Although this has been making the rounds here and there it’s taken me a few weeks to actually sit down and appreciate this cover of The Animals House of the Rising Sun covered entirely using audio samples recorded from legacy computer equipment and diagnostic machines. The piece uses four primary “instruments” including an HP Scanjet 3P, an Atari 800XL with an EiCO Oscilloscope as the organ, a Texas instrument Ti-99/4A with a Tektronix Oscilloscope as the guitar and a hard-drive powered by a PiC16F84A microcontroller as the bass drum and cymbal. Video and music by PURETUNE. (via dudecraft)
Update: Here’s a similar video done three years ago by James Houston, covering Radiohead. (thnx, stephen!)
Photographer Seth Casteel (website seems to be going up and down, so here’s Facebook as well) captured these wonderful photographs of dogs underwater, doing what dogs do best: playing, fetching, and swimming. But the underwater currents mixed with Casteel’s high speed camera have transformed these lovable pups into truly savage aquatic beasts. Still pretty cute though. (thnx, john!)
A striking series of artworks by artist Stefano Bonazzi who creates these ethereal, smoky portraits using a combination of digital photography, photo editing, and charcoal drawing. See more over on Empty Kingdom.
Cloud Gate, or affectionately The Bean, by Anish Kapoor is probably my favorite public art installation in Chicago. No matter how many times you visit the experience is always different depending on the time of day, the weather, who you’re with, and what’s happening in the general vicinity of the giant mirrored surface. The Bean is in a perpetual state of visual flux.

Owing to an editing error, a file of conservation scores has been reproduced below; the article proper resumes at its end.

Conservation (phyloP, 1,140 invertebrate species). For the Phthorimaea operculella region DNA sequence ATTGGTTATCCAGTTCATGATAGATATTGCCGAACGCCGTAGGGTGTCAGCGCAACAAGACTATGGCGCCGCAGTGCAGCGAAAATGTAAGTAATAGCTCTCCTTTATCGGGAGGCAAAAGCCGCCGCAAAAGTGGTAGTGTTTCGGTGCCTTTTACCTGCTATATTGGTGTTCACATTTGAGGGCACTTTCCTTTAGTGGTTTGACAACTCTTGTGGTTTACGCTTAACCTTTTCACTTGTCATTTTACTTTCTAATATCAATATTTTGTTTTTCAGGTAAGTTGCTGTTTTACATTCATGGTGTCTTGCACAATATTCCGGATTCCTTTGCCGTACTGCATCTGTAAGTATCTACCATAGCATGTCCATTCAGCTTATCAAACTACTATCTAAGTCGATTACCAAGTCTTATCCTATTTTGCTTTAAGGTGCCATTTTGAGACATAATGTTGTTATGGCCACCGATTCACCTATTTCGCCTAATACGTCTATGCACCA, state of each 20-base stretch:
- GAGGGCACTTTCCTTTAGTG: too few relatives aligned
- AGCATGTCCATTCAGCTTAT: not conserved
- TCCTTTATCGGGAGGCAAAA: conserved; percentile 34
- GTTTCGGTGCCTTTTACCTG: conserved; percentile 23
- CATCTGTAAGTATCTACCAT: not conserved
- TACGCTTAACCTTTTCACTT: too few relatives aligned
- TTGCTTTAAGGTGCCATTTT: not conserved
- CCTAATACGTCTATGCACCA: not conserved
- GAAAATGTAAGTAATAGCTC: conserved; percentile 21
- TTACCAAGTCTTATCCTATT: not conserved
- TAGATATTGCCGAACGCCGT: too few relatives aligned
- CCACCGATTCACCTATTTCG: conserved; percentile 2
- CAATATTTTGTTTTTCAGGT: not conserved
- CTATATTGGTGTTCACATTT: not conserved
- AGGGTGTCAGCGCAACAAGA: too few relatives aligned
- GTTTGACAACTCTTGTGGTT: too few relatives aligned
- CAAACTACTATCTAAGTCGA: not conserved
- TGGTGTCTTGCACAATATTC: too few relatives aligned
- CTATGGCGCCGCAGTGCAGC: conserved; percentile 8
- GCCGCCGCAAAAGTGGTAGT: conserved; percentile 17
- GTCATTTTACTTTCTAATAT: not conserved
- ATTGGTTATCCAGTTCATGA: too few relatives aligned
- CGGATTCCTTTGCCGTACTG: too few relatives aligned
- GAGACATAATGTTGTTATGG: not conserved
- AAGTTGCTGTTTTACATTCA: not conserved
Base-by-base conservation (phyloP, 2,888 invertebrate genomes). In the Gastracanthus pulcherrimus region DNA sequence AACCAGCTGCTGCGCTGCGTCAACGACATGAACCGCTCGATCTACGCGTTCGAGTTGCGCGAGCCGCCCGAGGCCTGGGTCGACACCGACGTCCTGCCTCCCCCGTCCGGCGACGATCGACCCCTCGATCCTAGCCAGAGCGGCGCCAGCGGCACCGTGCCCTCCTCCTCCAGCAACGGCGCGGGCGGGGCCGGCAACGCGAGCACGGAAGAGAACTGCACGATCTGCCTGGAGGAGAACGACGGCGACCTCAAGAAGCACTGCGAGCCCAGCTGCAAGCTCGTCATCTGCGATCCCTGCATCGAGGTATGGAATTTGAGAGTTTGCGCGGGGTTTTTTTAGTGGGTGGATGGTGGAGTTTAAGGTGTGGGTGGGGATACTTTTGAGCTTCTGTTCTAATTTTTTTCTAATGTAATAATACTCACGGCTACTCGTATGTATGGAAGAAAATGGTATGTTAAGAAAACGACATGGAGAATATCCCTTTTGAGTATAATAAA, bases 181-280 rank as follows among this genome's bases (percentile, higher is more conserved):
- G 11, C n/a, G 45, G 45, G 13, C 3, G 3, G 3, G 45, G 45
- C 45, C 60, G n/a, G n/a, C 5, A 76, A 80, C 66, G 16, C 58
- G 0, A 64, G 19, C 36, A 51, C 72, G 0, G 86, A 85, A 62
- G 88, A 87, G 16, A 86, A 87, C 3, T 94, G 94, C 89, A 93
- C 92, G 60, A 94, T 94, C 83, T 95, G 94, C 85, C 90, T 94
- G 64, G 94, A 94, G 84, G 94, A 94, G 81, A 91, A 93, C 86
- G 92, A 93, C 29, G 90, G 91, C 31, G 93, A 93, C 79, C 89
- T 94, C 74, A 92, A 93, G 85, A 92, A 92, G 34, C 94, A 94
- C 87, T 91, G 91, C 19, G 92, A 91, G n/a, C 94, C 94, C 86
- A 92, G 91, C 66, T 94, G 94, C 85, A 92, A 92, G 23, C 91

For the next 10 days Chicago creative ensemble LuftWerk, the creative vision of Petra Bachmaier and Sean Gallero, have capitalized on the sculpture’s reflective properties by turning it into a canvas for a choreographed light show titled Luminous Field. The duo are using an array of ten projectors to create the experience, setting everything to music composed by Owen Clayton Condon of Third Coast Percussion. This is the first site-specific work involving Cloud Gate since its construction in 2004. Luminous Field opens tonight at 6pm and runs through February 20th.
A special thank you to Ken Ilio and Pete Tsai for providing their photography for this post, check out their Flickr pages for more great photos.
Over the past few years I’ve probably encountered dozens of terrible, kitschy animated interpretations of Edvard Munch’s The Scream or Da Vinci’s Mona Lisa, but this interactive version of Van Gogh’s Starry Night seems to be something wholly different and wonderful. Greek digital artist Petros Vrellis used openFrameworks to convert the post-impressionist painting into an interactive artwork, where touch-sensitive gestures change the direction of the wind, sprout new buildings, and create ambient background tones. I bet if Van Gogh rolled over in his grave to look at this, it might make him smile a bit. (via creative applications)
Shortly after discovering the work of Natsumi Honda I stumbled onto the work of Robert Jefferson Travis Pond of Steel Pond Studios. Pond uses all mater of scrap metal from motorcycle parts to old gears, steel handles, and other found hardware to weld these imposing, well-armored birds, fish, and other beasts. Watch the time-lapse above to see how he works. (via curiopt)
These two magnificent little animal sculptures titled Time to be Included were welded together using hundreds of tiny used watch parts. According to Tokyobling’s Blog the works are by Japanese sculptor Natsumi Honda from Tama Art University, but there seems to be very little additional info about the artist online. (via lustik)